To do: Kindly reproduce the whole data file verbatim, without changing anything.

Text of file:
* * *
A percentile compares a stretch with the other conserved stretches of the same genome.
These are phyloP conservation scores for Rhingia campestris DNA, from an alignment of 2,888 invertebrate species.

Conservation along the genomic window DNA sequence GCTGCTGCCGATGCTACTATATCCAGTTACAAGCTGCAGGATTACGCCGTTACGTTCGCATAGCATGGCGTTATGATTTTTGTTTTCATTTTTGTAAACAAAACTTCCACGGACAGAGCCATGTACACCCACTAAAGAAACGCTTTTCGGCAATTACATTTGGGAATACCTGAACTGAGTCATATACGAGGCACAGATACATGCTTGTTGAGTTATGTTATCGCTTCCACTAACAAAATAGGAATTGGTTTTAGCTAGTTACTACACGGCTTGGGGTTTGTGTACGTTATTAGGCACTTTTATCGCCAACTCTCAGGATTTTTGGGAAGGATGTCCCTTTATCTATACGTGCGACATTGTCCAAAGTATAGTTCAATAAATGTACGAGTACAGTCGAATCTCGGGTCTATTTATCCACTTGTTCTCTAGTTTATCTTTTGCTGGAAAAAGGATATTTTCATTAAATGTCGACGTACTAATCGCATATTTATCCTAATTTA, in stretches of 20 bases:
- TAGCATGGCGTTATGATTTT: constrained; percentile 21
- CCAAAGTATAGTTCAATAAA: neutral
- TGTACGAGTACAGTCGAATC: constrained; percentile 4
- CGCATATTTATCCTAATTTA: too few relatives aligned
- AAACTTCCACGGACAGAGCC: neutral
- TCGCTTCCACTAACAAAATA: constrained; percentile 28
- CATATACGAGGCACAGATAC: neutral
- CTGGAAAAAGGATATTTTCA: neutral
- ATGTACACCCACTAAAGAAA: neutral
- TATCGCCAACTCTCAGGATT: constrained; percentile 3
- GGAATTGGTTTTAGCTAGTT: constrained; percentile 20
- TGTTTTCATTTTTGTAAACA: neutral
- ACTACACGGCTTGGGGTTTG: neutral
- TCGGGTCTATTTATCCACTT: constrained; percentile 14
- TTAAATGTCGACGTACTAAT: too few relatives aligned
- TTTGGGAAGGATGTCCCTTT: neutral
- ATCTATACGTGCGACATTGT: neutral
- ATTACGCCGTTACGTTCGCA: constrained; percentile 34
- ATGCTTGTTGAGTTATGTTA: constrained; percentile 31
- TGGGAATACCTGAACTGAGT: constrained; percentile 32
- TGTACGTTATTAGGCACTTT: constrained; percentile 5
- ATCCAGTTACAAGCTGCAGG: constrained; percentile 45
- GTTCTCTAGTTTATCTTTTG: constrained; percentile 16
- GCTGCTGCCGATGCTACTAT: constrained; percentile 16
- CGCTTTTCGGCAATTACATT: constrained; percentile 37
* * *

A percentile compares a stretch with the other conserved stretches of the same genome.
These are phyloP conservation scores for Rhingia campestris DNA, from an alignment of 2,888 invertebrate species.

Conservation along the genomic window DNA sequence GCTGCTGCCGATGCTACTATATCCAGTTACAAGCTGCAGGATTACGCCGTTACGTTCGCATAGCATGGCGTTATGATTTTTGTTTTCATTTTTGTAAACAAAACTTCCACGGACAGAGCCATGTACACCCACTAAAGAAACGCTTTTCGGCAATTACATTTGGGAATACCTGAACTGAGTCATATACGAGGCACAGATACATGCTTGTTGAGTTATGTTATCGCTTCCACTAACAAAATAGGAATTGGTTTTAGCTAGTTACTACACGGCTTGGGGTTTGTGTACGTTATTAGGCACTTTTATCGCCAACTCTCAGGATTTTTGGGAAGGATGTCCCTTTATCTATACGTGCGACATTGTCCAAAGTATAGTTCAATAAATGTACGAGTACAGTCGAATCTCGGGTCTATTTATCCACTTGTTCTCTAGTTTATCTTTTGCTGGAAAAAGGATATTTTCATTAAATGTCGACGTACTAATCGCATATTTATCCTAATTTA, in stretches of 20 bases:
- TAGCATGGCGTTATGATTTT: constrained; percentile 21
- CCAAAGTATAGTTCAATAAA: neutral
- TGTACGAGTACAGTCGAATC: constrained; percentile 4
- CGCATATTTATCCTAATTTA: too few relatives aligned
- AAACTTCCACGGACAGAGCC: neutral
- TCGCTTCCACTAACAAAATA: constrained; percentile 28
- CATATACGAGGCACAGATAC: neutral
- CTGGAAAAAGGATATTTTCA: neutral
- ATGTACACCCACTAAAGAAA: neutral
- TATCGCCAACTCTCAGGATT: constrained; percentile 3
- GGAATTGGTTTTAGCTAGTT: constrained; percentile 20
- TGTTTTCATTTTTGTAAACA: neutral
- ACTACACGGCTTGGGGTTTG: neutral
- TCGGGTCTATTTATCCACTT: constrained; percentile 14
- TTAAATGTCGACGTACTAAT: too few relatives aligned
- TTTGGGAAGGATGTCCCTTT: neutral
- ATCTATACGTGCGACATTGT: neutral
- ATTACGCCGTTACGTTCGCA: constrained; percentile 34
- ATGCTTGTTGAGTTATGTTA: constrained; percentile 31
- TGGGAATACCTGAACTGAGT: constrained; percentile 32
- TGTACGTTATTAGGCACTTT: constrained; percentile 5
- ATCCAGTTACAAGCTGCAGG: constrained; percentile 45
- GTTCTCTAGTTTATCTTTTG: constrained; percentile 16
- GCTGCTGCCGATGCTACTAT: constrained; percentile 16
- CGCTTTTCGGCAATTACATT: constrained; percentile 37